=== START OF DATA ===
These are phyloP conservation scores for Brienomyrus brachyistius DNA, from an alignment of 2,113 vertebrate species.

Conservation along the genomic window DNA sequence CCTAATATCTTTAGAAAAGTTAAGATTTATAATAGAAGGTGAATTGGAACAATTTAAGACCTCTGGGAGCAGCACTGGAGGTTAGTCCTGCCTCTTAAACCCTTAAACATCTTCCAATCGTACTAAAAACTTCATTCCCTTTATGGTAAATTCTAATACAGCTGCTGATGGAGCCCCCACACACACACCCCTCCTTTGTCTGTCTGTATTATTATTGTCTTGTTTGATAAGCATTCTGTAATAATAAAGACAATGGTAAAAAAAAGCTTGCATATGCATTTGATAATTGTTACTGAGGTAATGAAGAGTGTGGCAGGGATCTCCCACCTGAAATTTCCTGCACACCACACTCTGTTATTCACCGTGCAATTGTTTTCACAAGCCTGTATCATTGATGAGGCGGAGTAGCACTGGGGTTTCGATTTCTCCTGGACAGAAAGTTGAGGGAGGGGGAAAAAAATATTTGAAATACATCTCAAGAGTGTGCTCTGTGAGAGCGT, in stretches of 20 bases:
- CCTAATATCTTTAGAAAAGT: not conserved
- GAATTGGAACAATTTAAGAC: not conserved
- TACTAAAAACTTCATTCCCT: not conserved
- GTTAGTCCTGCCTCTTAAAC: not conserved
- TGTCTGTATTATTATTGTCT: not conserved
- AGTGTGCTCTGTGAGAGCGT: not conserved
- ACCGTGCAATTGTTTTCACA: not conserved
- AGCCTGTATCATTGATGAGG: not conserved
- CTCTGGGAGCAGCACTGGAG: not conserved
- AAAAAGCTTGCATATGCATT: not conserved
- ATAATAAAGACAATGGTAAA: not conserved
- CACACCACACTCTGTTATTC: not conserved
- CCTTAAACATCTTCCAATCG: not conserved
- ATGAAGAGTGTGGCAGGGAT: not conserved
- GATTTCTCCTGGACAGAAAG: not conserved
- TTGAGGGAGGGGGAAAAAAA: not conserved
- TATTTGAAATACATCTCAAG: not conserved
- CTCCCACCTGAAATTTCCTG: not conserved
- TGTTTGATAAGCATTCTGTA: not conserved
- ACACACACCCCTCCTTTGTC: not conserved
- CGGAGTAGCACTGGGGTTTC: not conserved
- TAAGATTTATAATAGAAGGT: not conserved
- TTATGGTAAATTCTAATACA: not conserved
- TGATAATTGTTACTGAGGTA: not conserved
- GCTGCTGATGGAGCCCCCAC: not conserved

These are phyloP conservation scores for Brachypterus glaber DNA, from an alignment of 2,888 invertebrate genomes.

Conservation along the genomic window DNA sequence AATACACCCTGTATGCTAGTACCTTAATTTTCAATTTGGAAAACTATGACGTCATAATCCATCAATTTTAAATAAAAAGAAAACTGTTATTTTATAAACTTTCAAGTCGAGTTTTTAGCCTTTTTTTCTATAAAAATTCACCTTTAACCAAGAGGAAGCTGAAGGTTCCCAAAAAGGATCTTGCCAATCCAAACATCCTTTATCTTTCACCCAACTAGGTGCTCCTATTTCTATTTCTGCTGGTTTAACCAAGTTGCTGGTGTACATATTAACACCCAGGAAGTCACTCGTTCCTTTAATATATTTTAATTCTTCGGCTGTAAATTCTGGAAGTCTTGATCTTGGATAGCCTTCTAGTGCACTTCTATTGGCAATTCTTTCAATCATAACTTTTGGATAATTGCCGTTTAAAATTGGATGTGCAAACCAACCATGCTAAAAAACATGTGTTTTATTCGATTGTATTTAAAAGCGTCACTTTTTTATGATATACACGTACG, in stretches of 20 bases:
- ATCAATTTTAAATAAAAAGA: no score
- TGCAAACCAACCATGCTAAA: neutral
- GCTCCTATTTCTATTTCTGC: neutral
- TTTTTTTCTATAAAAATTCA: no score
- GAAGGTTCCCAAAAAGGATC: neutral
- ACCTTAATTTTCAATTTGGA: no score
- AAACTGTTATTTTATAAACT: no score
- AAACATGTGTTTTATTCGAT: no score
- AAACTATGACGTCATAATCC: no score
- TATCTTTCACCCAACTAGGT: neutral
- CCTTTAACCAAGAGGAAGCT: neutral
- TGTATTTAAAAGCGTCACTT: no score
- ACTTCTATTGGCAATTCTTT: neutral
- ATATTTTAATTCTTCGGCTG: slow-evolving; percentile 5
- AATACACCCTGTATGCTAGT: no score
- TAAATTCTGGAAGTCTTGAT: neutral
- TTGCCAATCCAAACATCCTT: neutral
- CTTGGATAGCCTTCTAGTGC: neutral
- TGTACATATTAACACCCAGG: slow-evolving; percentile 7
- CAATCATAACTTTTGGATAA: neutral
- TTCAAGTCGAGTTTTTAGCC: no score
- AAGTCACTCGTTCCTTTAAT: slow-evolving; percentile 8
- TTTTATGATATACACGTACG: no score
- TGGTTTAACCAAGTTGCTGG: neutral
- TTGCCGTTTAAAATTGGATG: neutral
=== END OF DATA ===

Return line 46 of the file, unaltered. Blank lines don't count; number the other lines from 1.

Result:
- TTGCCAATCCAAACATCCTT: neutral